“You have shown no remorse or acceptance of your behaviour. These were offences of upmost gravity, committed over a significant period of time. The victim may never be able to have a normal life after what you have done.”
He sentenced Mahmood to 15 years in prison, saying he would only be eligible for parole after 10 years. When he was released he will be deported. Detective Constable Emma Cheshire, of the Bradford District Safeguarding Unit, thanked the victim for her “courage.”
“I also hope it will encourage other victims who have not yet come forward to engage with our officers. They will investigate every report sensitively and thoroughly to identify perpetrators and bring them to justice.”
An NSPCC spokesperson said: “As the court heard from the victim’s incredibly brave testimony, Mahmood subjected her to years of horrific abuse.
“It is only through her courage in disclosing Mahmood’s depraved actions and giving evidence at trial that he has been brought to justice and is now behind bars.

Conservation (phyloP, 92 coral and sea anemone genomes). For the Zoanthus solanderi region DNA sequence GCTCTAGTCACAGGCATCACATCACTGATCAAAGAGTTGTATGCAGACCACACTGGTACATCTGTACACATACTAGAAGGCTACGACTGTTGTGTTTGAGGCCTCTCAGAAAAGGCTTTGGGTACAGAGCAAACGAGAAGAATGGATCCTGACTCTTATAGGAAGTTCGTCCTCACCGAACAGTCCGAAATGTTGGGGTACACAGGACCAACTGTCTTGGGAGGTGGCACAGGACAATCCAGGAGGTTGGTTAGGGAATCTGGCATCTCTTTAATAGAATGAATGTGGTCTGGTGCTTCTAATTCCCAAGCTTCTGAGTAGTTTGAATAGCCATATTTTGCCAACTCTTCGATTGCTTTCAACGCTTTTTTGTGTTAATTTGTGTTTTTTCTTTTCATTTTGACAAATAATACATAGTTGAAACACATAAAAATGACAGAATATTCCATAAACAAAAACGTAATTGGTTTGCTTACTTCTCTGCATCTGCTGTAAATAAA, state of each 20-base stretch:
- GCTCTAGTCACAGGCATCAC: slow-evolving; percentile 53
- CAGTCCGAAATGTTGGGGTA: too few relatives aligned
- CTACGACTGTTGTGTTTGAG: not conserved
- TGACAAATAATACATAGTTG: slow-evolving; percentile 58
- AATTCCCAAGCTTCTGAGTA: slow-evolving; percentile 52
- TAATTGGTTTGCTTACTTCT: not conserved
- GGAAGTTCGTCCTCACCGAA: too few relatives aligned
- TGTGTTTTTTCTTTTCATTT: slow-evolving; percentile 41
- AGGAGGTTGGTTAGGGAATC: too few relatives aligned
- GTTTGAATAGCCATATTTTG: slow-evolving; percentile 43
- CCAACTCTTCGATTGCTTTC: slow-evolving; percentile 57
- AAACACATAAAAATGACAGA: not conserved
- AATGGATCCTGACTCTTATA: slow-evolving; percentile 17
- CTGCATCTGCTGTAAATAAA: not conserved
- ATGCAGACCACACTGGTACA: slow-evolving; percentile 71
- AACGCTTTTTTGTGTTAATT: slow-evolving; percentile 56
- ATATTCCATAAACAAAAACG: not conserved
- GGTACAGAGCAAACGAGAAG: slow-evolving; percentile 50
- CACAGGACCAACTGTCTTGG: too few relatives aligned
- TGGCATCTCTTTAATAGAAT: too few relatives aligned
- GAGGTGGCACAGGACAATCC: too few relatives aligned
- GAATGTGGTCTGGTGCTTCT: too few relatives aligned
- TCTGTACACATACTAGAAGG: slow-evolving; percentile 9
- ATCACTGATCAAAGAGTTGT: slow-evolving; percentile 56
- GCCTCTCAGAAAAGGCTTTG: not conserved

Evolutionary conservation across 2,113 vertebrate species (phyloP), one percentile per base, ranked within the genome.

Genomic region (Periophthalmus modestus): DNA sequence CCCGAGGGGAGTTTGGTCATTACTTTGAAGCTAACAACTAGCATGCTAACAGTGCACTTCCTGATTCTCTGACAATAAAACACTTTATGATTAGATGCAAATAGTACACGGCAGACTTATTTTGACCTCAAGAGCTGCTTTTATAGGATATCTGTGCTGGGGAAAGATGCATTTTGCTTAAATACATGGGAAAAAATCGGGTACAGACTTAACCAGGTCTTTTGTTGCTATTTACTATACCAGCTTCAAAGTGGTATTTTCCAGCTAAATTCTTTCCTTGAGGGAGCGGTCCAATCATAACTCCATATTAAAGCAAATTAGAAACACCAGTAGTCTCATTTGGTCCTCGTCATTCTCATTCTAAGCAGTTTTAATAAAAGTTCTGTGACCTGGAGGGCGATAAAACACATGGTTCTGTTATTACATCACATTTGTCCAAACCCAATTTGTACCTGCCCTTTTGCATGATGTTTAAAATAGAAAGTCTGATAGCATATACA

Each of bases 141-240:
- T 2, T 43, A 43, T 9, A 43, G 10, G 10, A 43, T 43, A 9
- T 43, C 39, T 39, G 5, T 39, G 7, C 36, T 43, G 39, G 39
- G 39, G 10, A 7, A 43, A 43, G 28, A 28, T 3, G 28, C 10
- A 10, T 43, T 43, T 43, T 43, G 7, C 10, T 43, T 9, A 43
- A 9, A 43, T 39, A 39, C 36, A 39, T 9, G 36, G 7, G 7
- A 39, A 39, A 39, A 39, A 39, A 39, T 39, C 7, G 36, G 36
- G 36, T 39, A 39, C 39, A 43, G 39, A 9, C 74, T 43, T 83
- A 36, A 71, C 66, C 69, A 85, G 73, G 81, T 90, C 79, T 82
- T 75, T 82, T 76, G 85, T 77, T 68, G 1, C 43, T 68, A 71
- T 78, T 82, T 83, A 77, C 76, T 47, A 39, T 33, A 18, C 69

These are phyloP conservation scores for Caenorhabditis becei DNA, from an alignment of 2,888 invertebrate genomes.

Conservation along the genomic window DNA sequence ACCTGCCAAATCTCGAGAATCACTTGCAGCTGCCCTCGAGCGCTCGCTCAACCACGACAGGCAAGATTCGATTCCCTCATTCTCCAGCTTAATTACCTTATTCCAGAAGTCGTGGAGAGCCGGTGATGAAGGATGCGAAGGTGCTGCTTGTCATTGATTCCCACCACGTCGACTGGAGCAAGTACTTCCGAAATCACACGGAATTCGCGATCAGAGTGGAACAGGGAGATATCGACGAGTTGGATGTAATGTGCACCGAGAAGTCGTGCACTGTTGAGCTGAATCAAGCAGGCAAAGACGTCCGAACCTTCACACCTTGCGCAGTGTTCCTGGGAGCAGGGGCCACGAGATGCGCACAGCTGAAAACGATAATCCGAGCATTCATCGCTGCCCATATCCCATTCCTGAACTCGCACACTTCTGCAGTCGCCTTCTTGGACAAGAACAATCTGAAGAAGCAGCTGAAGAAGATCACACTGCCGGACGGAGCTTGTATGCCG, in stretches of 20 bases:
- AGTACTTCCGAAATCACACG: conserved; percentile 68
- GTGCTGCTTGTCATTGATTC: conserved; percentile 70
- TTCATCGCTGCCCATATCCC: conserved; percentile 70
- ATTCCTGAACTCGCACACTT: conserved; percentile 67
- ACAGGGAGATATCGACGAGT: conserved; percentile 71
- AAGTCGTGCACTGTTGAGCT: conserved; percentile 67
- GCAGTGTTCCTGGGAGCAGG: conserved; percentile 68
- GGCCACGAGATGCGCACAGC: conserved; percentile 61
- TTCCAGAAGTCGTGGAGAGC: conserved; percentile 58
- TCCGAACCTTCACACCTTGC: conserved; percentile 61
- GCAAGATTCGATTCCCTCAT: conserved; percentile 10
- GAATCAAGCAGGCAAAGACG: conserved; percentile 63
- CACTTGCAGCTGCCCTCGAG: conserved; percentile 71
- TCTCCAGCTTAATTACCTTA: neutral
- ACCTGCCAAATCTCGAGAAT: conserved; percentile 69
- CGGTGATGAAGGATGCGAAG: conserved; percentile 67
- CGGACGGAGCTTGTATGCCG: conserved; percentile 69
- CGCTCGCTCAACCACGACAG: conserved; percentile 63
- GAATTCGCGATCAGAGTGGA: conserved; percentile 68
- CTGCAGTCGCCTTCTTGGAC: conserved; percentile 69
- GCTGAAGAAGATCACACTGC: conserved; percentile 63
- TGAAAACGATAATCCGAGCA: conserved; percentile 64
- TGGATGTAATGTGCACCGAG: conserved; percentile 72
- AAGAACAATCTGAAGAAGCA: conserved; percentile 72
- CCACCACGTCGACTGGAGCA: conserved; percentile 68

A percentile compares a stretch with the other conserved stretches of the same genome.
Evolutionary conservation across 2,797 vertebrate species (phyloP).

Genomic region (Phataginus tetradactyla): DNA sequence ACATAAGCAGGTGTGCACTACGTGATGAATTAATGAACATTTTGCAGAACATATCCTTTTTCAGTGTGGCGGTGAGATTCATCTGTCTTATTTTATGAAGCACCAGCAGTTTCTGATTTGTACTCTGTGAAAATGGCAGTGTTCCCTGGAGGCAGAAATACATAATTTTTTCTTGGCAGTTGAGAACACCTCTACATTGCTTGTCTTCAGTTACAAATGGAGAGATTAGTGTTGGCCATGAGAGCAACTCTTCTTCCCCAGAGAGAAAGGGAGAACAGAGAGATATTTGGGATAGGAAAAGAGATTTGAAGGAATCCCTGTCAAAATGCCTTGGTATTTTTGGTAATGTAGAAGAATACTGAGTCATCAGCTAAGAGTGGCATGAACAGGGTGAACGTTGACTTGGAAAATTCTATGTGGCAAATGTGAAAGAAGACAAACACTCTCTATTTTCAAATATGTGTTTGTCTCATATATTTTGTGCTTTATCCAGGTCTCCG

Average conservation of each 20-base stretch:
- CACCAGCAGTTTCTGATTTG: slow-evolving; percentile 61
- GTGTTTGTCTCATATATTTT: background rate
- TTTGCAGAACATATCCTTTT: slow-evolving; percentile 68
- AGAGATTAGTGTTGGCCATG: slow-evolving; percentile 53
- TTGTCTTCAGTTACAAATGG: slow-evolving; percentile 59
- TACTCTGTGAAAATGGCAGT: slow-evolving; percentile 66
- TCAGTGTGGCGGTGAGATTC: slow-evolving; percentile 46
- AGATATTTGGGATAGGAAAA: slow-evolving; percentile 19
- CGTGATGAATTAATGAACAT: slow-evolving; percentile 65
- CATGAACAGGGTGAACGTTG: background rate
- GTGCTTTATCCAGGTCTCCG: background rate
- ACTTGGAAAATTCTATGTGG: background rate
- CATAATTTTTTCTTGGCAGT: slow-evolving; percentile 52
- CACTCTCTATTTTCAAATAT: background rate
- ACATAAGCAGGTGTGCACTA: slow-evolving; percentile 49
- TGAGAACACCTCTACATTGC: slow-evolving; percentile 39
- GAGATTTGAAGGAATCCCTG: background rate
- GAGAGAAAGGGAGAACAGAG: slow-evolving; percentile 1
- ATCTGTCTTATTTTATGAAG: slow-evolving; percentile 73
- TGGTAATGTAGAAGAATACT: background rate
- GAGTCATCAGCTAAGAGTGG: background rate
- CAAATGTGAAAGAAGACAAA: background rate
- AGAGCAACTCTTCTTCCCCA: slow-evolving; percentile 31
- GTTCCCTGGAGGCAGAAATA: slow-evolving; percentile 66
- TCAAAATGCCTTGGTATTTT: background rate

“Child abuse has devastating and long-lasting effects on survivors’ lives. It is vital that the victim in this case receives all the support she needs, while we hope that Mahmood’s conviction and imprisonment encourages other survivors of abuse to come forward.”
A MAN who continued to have sex with a teenage girl despite being told by her mother that she was only 14 years old has been jailed for four years.
Mohammed Khalid, 33, bought cannabis and alcohol for the girl during their extended relationship, which lasted from around October 2016 to December last year.
He pleaded guilty to charges of sexual activity with a child and the supply of class B drugs, with the former relating to a period between April and December 2017, the time he was aware that his partner was underage.
Khalid’s relationship with the girl involved “repeated sexual activity” between the pair, with some of the offences said to have taken place in Bradford.